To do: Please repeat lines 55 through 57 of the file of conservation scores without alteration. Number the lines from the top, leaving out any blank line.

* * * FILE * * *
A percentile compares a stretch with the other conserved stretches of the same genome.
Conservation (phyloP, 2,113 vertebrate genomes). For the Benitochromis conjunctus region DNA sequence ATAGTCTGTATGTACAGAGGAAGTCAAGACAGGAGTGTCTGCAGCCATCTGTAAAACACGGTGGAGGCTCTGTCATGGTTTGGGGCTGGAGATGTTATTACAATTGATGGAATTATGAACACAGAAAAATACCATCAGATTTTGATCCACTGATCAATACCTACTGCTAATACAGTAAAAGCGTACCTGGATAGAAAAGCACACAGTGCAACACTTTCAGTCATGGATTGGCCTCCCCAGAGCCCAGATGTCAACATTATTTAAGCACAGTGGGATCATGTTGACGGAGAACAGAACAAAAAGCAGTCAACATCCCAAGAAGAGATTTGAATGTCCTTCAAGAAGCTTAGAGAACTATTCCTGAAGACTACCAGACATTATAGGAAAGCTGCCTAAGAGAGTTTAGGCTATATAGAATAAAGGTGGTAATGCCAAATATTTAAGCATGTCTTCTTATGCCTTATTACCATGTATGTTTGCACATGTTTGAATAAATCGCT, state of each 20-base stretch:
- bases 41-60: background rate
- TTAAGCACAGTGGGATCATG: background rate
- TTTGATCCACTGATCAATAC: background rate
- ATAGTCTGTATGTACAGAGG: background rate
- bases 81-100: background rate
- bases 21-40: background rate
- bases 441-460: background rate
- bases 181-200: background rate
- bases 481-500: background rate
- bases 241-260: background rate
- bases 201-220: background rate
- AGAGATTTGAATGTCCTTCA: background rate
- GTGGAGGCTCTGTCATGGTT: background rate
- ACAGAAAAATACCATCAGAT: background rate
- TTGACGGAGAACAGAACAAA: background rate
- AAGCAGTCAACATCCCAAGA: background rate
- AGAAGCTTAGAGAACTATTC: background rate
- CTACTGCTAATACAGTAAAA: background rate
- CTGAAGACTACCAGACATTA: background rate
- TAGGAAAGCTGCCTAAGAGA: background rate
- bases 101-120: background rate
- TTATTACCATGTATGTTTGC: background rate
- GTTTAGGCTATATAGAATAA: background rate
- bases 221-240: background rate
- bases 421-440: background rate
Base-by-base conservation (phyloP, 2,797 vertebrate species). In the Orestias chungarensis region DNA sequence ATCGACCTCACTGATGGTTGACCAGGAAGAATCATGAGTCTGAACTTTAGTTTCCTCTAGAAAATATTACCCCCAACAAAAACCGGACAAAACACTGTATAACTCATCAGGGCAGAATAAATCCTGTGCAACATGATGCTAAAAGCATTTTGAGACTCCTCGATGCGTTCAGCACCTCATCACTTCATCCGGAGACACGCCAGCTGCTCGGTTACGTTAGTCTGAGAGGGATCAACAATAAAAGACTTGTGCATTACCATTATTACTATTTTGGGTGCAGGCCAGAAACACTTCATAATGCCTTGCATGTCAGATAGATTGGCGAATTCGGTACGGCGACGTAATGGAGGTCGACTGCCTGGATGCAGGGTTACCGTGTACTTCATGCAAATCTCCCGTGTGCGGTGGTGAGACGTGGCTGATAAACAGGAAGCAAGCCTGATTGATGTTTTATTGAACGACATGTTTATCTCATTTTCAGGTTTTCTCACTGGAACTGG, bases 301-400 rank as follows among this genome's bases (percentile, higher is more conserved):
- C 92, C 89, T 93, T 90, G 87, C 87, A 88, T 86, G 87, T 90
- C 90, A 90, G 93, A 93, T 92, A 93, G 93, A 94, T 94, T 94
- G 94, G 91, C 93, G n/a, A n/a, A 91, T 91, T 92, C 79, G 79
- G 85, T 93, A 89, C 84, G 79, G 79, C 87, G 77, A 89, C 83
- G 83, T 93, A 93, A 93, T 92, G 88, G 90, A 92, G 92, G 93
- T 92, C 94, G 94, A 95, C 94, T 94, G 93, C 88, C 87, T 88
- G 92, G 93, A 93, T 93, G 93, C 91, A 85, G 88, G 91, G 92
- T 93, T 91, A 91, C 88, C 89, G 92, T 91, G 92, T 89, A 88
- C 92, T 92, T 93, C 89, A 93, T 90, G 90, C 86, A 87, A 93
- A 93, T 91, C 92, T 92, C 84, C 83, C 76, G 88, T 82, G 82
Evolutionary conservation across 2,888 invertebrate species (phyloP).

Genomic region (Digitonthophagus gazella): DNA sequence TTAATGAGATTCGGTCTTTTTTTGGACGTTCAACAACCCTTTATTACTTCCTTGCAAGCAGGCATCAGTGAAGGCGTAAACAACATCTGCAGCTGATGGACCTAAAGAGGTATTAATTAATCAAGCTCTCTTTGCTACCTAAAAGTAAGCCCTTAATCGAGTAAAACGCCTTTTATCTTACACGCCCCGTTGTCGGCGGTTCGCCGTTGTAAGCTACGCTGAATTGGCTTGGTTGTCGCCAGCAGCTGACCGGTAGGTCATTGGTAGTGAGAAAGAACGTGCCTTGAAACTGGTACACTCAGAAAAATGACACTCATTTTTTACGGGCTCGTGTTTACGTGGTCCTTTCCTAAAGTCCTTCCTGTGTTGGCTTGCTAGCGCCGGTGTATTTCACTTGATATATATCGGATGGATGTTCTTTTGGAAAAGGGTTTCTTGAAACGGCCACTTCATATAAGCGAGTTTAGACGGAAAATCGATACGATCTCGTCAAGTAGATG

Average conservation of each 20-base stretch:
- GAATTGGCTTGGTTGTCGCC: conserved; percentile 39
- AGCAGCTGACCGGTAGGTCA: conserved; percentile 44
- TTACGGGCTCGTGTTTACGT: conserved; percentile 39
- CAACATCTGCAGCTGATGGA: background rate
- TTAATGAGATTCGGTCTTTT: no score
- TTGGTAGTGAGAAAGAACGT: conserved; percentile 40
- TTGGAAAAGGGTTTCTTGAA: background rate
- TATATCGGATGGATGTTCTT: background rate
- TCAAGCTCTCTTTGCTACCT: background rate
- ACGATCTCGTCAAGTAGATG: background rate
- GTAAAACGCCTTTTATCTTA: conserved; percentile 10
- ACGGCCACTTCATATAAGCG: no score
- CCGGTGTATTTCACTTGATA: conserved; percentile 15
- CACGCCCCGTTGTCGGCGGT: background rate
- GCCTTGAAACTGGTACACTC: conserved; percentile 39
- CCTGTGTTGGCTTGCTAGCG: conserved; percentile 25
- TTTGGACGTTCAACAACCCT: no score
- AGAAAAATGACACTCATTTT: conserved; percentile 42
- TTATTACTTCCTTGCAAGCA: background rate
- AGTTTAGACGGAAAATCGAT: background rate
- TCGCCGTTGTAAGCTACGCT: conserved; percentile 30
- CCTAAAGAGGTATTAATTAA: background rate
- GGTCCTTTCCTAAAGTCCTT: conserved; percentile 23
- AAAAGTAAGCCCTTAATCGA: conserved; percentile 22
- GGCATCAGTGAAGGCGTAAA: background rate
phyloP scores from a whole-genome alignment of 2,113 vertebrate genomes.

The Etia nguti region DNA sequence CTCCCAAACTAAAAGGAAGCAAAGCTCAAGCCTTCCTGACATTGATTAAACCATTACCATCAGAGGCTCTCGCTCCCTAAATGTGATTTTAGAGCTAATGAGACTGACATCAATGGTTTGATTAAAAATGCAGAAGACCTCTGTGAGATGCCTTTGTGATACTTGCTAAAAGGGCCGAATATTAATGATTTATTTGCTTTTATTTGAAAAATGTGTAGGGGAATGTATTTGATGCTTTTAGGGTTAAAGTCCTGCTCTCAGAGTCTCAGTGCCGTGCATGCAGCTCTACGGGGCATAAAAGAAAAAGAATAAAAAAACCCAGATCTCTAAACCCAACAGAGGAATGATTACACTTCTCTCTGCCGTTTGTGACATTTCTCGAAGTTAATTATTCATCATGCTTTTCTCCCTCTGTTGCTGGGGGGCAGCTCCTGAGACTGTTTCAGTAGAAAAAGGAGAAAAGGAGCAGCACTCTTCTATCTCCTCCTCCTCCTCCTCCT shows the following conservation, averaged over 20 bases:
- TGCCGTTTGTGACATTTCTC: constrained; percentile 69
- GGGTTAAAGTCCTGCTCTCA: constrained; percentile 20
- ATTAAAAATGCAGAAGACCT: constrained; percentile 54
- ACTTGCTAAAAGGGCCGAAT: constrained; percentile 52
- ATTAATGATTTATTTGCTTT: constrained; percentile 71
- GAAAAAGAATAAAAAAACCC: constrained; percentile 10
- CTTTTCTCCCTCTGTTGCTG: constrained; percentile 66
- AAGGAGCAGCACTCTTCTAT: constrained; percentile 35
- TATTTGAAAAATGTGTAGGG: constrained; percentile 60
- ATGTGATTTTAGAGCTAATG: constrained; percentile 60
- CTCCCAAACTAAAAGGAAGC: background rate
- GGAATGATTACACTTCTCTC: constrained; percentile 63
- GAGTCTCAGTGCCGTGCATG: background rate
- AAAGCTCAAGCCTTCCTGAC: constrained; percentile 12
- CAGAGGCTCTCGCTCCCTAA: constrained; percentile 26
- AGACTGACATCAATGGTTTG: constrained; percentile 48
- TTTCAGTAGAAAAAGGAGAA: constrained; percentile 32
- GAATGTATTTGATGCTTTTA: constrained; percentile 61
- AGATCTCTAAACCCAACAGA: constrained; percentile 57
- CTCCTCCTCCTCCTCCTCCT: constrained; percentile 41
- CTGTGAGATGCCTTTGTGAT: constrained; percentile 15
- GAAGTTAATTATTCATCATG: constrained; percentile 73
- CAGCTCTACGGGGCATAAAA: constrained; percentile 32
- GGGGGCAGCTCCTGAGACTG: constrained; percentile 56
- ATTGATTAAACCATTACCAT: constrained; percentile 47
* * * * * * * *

- CACGCCCCGTTGTCGGCGGT: background rate
- GCCTTGAAACTGGTACACTC: conserved; percentile 39
- CCTGTGTTGGCTTGCTAGCG: conserved; percentile 25